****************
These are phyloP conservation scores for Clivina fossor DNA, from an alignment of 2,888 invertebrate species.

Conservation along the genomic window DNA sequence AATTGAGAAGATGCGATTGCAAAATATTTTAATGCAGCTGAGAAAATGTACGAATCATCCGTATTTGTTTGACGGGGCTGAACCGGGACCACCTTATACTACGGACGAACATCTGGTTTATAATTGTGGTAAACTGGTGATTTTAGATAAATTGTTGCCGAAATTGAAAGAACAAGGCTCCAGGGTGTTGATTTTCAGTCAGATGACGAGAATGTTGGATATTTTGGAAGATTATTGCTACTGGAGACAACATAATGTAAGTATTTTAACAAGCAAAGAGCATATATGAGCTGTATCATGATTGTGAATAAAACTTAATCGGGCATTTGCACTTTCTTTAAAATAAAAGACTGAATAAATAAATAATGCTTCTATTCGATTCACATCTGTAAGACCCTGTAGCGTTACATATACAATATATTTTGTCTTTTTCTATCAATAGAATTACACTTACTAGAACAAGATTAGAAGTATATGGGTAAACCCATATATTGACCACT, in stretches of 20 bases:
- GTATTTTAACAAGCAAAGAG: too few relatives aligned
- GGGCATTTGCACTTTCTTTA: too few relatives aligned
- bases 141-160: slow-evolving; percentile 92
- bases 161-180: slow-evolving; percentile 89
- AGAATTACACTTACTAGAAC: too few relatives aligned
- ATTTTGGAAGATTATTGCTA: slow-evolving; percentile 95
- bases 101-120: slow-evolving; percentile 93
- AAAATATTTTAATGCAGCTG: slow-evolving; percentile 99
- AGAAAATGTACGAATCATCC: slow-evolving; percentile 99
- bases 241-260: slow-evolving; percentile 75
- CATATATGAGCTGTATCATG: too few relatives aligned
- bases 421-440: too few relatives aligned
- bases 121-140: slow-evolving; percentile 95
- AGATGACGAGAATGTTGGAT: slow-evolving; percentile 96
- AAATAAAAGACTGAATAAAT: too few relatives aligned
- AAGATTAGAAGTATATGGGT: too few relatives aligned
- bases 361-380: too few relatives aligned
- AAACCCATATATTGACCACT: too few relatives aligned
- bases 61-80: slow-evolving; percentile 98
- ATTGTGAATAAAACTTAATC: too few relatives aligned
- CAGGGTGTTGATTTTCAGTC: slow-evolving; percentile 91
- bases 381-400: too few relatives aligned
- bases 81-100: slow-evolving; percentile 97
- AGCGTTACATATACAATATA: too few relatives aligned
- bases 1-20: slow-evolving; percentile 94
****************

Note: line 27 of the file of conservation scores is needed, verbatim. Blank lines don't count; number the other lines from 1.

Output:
- bases 1-20: slow-evolving; percentile 94